ssh -i <key pair> [email protected]<EMR master public DNS>

Example: ssh -i my-emr-key.pem [email protected]

If we see the screen as shown below in Figure 7 with the name EMR in huge letter, it is wonderful because it indicates that we have successfully constructed and connected to the EMR cluster by using the AWS CLI.

SSHed into EMR EC2 node  
Figure 6: SSHed into EMR EC2 node

Added SSH 22 to inbound rules  
Figure 7: Finding master node’s public DNS


Understanding Amazon EMR security options

In the Security Options section, we are provided with settings that allow us to select EC2 key pairs, IAM roles, security groups, and more. With these configurations, we are able to control who has access to the resources of our cluster and what privileges they have.

  • EC2 key pair: A key pair, consisting of a public key and a private key that we use to prove our identity when connecting to an Amazon EC2 instance. Amazon EC2 stores the public key on our EC2 instance (in an entry within ~/.ssh/authorized_keys file), and we (client apps) store the private key.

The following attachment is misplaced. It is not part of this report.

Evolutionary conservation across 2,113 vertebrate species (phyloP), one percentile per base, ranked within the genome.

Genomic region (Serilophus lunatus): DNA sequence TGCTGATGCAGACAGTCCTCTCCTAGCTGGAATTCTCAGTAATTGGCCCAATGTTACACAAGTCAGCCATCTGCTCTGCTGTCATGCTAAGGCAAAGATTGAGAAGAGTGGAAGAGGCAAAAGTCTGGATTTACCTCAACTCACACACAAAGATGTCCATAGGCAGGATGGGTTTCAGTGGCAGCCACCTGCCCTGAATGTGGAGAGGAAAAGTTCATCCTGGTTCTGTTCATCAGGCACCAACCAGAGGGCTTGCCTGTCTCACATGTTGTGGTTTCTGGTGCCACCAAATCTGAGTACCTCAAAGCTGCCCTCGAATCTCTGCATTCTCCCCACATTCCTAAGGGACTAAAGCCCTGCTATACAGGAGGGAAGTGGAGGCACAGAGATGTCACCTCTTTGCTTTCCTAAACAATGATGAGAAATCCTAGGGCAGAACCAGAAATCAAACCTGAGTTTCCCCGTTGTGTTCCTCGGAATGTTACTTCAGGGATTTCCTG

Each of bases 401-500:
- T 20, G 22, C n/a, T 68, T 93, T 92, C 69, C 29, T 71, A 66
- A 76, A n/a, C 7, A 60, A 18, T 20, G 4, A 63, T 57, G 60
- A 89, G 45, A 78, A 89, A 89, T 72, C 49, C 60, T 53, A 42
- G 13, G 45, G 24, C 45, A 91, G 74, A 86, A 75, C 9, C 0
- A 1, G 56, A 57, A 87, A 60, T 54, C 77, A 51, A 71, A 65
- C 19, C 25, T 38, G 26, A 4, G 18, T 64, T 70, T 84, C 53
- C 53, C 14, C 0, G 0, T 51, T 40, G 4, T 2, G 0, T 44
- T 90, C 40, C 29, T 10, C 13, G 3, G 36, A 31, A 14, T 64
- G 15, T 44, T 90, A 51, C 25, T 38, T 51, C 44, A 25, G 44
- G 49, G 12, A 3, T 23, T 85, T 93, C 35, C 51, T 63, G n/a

• Permissions: By default, EMR creates three roles:
    • EMR_DefaultRole as the EMR role. It calls or interacts with other AWS services, such as EC2, while creating the cluster.
    • EMR_EC2_DefaultRole as the EC2 instance profile. It provides access to cluster EC2 instances to access other AWS services such as Amazon DynamoDB, Amazon S3, and more.
    • EMR_AutoScaling_DefaultRole as the Auto Scaling role. It provides access to add or remove EC2 instances from the cluster when scaling up or down happens through managed scaling or auto scaling policies.